I was thinking about how we all have architectural heroes. In grad school I did some work on Julia Morgan and, at that point, I thought about doing my thesis on her as well. I’ve always been interested in her as a woman architect, one of the very first to have her own practice. I wondered who are some of the people who have inspired you.

Barbara: I’ve had a long love affair with Lina Bo Bardi’s work. And then, literally yesterday, I saw this new project by Amanda Levete in Lisbon, and the Zaha Hadid project in the Port of Antwerp. I’m getting excited; this is a really good week for amazing women architects. I’m also inspired by architects who transgress disciplinary boundaries, like Gio Ponti, Eileen Gray, and Alvar Aalto. I used to obsess about Aalto, believe it or not, maybe not so much for color but really for texture, form, and shape.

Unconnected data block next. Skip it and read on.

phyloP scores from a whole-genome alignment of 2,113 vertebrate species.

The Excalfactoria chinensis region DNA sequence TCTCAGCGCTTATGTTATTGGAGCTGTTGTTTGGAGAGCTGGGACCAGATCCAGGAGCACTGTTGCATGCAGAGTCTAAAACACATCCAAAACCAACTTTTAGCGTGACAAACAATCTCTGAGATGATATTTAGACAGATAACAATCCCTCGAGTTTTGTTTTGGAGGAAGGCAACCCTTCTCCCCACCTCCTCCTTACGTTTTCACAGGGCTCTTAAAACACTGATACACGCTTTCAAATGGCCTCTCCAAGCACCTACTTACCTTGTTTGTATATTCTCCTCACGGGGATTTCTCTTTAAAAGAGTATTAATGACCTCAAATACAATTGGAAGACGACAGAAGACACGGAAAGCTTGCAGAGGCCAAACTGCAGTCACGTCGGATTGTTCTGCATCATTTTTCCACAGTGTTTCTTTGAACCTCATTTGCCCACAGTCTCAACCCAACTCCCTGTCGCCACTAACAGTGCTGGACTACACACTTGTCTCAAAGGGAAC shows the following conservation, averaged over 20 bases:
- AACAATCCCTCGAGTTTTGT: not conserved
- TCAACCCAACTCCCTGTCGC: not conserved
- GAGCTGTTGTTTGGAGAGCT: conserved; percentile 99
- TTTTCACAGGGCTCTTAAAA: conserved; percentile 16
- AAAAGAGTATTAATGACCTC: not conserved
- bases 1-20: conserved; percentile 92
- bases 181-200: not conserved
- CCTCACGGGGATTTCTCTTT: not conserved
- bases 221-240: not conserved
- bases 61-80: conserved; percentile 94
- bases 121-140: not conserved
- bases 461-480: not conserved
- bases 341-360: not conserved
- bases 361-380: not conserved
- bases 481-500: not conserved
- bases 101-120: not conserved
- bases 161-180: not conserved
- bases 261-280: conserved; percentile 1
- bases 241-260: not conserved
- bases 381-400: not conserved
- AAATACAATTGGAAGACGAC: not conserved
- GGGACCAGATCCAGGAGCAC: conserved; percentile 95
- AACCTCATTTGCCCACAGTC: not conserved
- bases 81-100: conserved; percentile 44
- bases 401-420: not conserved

Brooke: We are doing an exhibition here at the Palm Springs Art Museum Architecture and Design Center on a connection between Lina Bo Bardi and Albert Frey. It’s part of the Getty’s next series of Pacific Standard Time exhibitions set to open fall 2017. It focuses on two projects by each of them, and will look at them as European architects who set up shop in places that, at the time, were considered “the new frontier”: Frey here in Palm Springs, and Bo Bardi in Sao Paulo, Brazil. We haven’t been able to ascertain yet that they ever met, but Bo Bardi, when she was working for Ponti at Domus, published Frey’s “In Search of a Living Architecture” essay. She translated it into Italian with images she found. Unfortunately, she didn’t credit Frey, but it shows their shared interest in connecting architecture and nature through building.